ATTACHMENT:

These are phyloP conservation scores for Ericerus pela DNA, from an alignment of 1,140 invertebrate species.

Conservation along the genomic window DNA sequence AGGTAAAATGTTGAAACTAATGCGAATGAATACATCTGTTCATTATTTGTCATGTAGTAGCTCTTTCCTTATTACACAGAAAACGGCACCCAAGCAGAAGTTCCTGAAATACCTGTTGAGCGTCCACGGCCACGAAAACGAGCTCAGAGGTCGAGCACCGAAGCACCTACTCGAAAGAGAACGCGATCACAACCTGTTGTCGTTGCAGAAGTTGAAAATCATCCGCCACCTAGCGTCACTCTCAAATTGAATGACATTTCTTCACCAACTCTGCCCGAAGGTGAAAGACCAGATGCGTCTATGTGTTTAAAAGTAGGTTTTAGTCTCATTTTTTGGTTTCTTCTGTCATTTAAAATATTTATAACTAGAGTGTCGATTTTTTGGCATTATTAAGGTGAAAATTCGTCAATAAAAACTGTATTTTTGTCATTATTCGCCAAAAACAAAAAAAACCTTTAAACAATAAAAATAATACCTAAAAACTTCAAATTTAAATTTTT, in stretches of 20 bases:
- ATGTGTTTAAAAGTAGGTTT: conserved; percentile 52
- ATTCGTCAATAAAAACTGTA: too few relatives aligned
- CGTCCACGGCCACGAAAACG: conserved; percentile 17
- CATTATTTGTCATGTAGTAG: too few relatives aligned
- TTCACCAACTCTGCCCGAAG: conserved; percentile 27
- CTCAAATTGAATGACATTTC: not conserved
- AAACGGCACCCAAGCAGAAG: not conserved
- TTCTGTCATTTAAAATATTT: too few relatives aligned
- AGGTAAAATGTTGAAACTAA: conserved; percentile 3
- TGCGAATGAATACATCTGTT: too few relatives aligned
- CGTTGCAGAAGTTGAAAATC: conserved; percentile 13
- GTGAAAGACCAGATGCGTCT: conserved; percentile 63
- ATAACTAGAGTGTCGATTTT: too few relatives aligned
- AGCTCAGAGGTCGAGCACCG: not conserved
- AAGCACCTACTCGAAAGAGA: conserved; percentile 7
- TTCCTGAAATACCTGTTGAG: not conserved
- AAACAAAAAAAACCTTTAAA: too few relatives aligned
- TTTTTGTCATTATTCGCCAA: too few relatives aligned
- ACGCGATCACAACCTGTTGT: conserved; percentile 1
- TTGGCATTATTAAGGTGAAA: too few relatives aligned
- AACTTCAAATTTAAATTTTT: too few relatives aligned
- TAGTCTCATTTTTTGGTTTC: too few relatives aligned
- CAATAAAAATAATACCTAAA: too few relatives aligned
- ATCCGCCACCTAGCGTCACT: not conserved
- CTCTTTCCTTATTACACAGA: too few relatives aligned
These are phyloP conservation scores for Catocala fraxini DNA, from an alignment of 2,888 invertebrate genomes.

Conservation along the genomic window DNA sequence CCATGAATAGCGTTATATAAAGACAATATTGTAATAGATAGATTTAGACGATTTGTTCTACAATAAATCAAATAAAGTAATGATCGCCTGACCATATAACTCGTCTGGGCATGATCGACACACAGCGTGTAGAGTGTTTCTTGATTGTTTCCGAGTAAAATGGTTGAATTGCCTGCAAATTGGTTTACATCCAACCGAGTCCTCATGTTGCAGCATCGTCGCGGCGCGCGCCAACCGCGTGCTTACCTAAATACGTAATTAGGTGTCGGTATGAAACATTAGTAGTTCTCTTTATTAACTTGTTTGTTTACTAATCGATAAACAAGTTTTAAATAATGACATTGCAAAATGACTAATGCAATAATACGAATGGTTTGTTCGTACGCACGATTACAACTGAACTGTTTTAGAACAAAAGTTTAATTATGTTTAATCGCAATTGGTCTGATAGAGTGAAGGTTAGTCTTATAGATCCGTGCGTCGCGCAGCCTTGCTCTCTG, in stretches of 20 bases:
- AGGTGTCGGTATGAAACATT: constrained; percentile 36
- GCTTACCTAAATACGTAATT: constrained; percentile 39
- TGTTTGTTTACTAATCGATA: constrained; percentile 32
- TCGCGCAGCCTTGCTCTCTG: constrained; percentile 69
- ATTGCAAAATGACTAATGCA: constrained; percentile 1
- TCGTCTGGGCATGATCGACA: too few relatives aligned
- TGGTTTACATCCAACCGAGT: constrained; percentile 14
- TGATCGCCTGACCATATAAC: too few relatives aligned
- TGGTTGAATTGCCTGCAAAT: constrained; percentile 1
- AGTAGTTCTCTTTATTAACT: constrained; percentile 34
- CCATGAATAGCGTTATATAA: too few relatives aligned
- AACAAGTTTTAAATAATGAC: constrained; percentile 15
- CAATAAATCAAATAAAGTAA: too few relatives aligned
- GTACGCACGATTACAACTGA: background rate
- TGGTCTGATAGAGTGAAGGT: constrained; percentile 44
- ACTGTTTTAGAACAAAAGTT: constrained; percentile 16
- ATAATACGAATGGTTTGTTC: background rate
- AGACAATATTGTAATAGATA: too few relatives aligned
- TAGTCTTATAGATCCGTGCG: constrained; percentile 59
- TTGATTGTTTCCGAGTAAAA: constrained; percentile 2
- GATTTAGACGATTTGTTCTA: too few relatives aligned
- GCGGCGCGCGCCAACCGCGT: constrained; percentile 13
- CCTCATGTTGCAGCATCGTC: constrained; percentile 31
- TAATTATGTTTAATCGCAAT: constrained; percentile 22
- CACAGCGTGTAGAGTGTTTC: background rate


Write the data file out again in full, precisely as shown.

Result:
These are phyloP conservation scores for Ericerus pela DNA, from an alignment of 1,140 invertebrate species.

Conservation along the genomic window DNA sequence AGGTAAAATGTTGAAACTAATGCGAATGAATACATCTGTTCATTATTTGTCATGTAGTAGCTCTTTCCTTATTACACAGAAAACGGCACCCAAGCAGAAGTTCCTGAAATACCTGTTGAGCGTCCACGGCCACGAAAACGAGCTCAGAGGTCGAGCACCGAAGCACCTACTCGAAAGAGAACGCGATCACAACCTGTTGTCGTTGCAGAAGTTGAAAATCATCCGCCACCTAGCGTCACTCTCAAATTGAATGACATTTCTTCACCAACTCTGCCCGAAGGTGAAAGACCAGATGCGTCTATGTGTTTAAAAGTAGGTTTTAGTCTCATTTTTTGGTTTCTTCTGTCATTTAAAATATTTATAACTAGAGTGTCGATTTTTTGGCATTATTAAGGTGAAAATTCGTCAATAAAAACTGTATTTTTGTCATTATTCGCCAAAAACAAAAAAAACCTTTAAACAATAAAAATAATACCTAAAAACTTCAAATTTAAATTTTT, in stretches of 20 bases:
- ATGTGTTTAAAAGTAGGTTT: conserved; percentile 52
- ATTCGTCAATAAAAACTGTA: too few relatives aligned
- CGTCCACGGCCACGAAAACG: conserved; percentile 17
- CATTATTTGTCATGTAGTAG: too few relatives aligned
- TTCACCAACTCTGCCCGAAG: conserved; percentile 27
- CTCAAATTGAATGACATTTC: not conserved
- AAACGGCACCCAAGCAGAAG: not conserved
- TTCTGTCATTTAAAATATTT: too few relatives aligned
- AGGTAAAATGTTGAAACTAA: conserved; percentile 3
- TGCGAATGAATACATCTGTT: too few relatives aligned
- CGTTGCAGAAGTTGAAAATC: conserved; percentile 13
- GTGAAAGACCAGATGCGTCT: conserved; percentile 63
- ATAACTAGAGTGTCGATTTT: too few relatives aligned
- AGCTCAGAGGTCGAGCACCG: not conserved
- AAGCACCTACTCGAAAGAGA: conserved; percentile 7
- TTCCTGAAATACCTGTTGAG: not conserved
- AAACAAAAAAAACCTTTAAA: too few relatives aligned
- TTTTTGTCATTATTCGCCAA: too few relatives aligned
- ACGCGATCACAACCTGTTGT: conserved; percentile 1
- TTGGCATTATTAAGGTGAAA: too few relatives aligned
- AACTTCAAATTTAAATTTTT: too few relatives aligned
- TAGTCTCATTTTTTGGTTTC: too few relatives aligned
- CAATAAAAATAATACCTAAA: too few relatives aligned
- ATCCGCCACCTAGCGTCACT: not conserved
- CTCTTTCCTTATTACACAGA: too few relatives aligned
These are phyloP conservation scores for Catocala fraxini DNA, from an alignment of 2,888 invertebrate genomes.

Conservation along the genomic window DNA sequence CCATGAATAGCGTTATATAAAGACAATATTGTAATAGATAGATTTAGACGATTTGTTCTACAATAAATCAAATAAAGTAATGATCGCCTGACCATATAACTCGTCTGGGCATGATCGACACACAGCGTGTAGAGTGTTTCTTGATTGTTTCCGAGTAAAATGGTTGAATTGCCTGCAAATTGGTTTACATCCAACCGAGTCCTCATGTTGCAGCATCGTCGCGGCGCGCGCCAACCGCGTGCTTACCTAAATACGTAATTAGGTGTCGGTATGAAACATTAGTAGTTCTCTTTATTAACTTGTTTGTTTACTAATCGATAAACAAGTTTTAAATAATGACATTGCAAAATGACTAATGCAATAATACGAATGGTTTGTTCGTACGCACGATTACAACTGAACTGTTTTAGAACAAAAGTTTAATTATGTTTAATCGCAATTGGTCTGATAGAGTGAAGGTTAGTCTTATAGATCCGTGCGTCGCGCAGCCTTGCTCTCTG, in stretches of 20 bases:
- AGGTGTCGGTATGAAACATT: constrained; percentile 36
- GCTTACCTAAATACGTAATT: constrained; percentile 39
- TGTTTGTTTACTAATCGATA: constrained; percentile 32
- TCGCGCAGCCTTGCTCTCTG: constrained; percentile 69
- ATTGCAAAATGACTAATGCA: constrained; percentile 1
- TCGTCTGGGCATGATCGACA: too few relatives aligned
- TGGTTTACATCCAACCGAGT: constrained; percentile 14
- TGATCGCCTGACCATATAAC: too few relatives aligned
- TGGTTGAATTGCCTGCAAAT: constrained; percentile 1
- AGTAGTTCTCTTTATTAACT: constrained; percentile 34
- CCATGAATAGCGTTATATAA: too few relatives aligned
- AACAAGTTTTAAATAATGAC: constrained; percentile 15
- CAATAAATCAAATAAAGTAA: too few relatives aligned
- GTACGCACGATTACAACTGA: background rate
- TGGTCTGATAGAGTGAAGGT: constrained; percentile 44
- ACTGTTTTAGAACAAAAGTT: constrained; percentile 16
- ATAATACGAATGGTTTGTTC: background rate
- AGACAATATTGTAATAGATA: too few relatives aligned
- TAGTCTTATAGATCCGTGCG: constrained; percentile 59
- TTGATTGTTTCCGAGTAAAA: constrained; percentile 2
- GATTTAGACGATTTGTTCTA: too few relatives aligned
- GCGGCGCGCGCCAACCGCGT: constrained; percentile 13
- CCTCATGTTGCAGCATCGTC: constrained; percentile 31
- TAATTATGTTTAATCGCAAT: constrained; percentile 22
- CACAGCGTGTAGAGTGTTTC: background rate